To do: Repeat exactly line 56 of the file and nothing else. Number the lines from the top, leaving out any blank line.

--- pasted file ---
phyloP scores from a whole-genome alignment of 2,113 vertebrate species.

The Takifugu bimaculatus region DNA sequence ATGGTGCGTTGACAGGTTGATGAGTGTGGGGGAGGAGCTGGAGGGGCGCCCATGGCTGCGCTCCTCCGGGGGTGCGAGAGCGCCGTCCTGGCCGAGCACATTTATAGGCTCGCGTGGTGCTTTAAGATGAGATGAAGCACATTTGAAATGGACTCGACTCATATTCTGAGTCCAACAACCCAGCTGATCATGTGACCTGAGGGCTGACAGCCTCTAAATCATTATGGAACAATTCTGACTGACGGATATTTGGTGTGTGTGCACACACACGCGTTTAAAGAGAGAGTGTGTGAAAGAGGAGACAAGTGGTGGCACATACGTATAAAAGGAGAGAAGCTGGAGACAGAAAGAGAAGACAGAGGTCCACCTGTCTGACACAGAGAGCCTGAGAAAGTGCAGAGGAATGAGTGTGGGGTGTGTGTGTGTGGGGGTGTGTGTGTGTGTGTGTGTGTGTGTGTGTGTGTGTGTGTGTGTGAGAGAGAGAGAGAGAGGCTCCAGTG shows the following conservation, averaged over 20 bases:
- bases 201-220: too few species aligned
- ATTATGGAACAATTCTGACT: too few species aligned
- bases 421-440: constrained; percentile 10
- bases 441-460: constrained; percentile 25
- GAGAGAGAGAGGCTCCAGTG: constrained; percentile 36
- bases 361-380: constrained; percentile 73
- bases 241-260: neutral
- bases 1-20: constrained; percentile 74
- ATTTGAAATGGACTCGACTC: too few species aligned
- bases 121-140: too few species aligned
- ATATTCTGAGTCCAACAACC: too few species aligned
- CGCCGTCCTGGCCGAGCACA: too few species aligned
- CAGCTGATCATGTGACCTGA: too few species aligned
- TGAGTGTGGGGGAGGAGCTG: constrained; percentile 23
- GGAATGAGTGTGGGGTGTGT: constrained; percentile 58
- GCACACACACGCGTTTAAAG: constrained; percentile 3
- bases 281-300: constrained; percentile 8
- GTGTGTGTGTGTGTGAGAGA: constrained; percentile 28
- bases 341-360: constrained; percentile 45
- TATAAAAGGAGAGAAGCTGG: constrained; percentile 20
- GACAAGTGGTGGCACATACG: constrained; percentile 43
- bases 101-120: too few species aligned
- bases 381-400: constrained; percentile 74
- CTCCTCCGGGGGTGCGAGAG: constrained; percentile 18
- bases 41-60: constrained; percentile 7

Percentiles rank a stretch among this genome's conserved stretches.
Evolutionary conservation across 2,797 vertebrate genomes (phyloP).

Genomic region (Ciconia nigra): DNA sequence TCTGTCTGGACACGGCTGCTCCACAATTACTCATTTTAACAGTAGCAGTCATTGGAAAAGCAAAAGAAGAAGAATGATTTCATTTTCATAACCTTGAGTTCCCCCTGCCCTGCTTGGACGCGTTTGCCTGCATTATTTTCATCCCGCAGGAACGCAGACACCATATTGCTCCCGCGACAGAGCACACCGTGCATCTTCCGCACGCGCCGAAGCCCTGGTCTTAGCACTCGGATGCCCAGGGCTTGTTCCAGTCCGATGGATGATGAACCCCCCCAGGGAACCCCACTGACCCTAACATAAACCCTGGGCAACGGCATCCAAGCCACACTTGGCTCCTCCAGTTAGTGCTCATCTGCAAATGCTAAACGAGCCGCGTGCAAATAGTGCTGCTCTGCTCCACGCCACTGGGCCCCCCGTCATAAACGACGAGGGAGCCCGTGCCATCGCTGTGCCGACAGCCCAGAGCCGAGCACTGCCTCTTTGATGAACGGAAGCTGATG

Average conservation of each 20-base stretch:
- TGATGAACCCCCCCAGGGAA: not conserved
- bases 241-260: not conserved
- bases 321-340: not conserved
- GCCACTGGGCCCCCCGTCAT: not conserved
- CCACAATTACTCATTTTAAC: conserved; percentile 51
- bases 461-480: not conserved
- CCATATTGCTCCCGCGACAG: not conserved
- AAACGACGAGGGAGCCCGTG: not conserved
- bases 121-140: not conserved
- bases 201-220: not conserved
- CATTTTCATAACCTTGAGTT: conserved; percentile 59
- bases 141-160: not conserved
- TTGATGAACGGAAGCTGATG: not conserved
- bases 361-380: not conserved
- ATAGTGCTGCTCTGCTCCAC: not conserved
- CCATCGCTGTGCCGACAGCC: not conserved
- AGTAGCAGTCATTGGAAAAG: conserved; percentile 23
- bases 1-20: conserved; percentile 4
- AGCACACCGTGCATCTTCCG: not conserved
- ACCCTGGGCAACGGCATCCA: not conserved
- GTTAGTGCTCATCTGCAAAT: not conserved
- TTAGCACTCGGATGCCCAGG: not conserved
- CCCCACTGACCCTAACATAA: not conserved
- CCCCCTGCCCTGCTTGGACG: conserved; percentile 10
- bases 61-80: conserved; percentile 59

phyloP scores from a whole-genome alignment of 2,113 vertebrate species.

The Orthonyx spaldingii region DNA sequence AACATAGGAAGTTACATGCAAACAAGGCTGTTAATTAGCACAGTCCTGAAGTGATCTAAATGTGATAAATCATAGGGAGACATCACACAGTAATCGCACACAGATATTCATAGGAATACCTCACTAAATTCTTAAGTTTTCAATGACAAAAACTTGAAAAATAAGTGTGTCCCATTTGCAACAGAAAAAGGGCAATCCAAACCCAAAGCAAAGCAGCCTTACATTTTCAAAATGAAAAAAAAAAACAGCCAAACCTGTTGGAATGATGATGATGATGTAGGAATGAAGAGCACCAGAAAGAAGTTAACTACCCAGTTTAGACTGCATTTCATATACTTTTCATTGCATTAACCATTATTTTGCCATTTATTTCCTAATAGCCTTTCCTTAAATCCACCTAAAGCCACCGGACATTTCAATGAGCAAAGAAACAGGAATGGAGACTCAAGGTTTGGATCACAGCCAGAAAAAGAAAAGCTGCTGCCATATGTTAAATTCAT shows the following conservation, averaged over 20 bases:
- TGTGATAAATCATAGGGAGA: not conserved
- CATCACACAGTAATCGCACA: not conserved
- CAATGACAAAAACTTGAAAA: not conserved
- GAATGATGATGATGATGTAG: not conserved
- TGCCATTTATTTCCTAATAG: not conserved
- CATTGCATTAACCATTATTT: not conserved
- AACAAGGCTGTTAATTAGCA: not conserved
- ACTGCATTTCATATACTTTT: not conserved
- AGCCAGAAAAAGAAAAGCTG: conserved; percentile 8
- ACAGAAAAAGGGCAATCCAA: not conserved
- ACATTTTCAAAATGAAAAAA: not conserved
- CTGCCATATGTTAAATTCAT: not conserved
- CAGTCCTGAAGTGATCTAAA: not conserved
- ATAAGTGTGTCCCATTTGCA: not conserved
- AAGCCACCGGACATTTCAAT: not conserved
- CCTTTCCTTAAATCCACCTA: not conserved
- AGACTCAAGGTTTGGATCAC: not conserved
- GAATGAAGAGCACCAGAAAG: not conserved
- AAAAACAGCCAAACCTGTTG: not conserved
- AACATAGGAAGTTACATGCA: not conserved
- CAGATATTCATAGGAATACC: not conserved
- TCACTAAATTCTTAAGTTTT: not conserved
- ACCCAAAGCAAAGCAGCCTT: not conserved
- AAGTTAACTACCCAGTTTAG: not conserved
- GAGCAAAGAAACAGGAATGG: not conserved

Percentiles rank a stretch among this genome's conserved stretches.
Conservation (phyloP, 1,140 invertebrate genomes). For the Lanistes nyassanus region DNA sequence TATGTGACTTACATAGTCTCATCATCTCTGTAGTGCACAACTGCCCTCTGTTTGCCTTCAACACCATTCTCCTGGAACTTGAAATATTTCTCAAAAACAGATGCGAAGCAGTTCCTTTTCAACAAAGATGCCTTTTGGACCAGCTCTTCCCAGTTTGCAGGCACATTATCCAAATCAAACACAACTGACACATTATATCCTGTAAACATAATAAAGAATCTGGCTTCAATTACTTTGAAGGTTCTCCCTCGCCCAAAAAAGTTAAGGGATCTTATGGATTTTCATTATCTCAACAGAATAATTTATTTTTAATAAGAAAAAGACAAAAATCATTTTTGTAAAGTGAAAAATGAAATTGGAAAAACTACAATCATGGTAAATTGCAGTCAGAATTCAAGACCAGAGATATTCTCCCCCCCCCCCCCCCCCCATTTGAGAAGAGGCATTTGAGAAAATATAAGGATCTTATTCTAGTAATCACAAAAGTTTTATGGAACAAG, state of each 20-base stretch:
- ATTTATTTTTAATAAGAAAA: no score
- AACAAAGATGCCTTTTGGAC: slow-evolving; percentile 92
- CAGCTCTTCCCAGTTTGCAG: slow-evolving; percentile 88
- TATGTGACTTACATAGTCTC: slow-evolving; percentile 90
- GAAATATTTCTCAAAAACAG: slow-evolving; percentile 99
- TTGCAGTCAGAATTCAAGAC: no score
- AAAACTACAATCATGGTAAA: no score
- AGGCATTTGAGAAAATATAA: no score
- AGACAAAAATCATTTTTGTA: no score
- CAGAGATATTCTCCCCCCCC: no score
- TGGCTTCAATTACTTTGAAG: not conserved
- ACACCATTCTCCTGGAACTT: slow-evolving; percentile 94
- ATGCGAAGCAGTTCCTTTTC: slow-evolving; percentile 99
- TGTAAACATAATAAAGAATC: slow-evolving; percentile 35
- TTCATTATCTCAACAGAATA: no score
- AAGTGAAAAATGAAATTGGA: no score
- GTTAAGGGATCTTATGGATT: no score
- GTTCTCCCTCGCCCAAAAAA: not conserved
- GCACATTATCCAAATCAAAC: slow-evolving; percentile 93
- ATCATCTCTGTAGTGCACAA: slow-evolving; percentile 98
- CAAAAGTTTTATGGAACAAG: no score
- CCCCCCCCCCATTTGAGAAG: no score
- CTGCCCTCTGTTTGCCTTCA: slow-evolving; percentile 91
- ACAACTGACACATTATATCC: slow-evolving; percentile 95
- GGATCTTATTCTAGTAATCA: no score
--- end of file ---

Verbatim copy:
- bases 61-80: conserved; percentile 59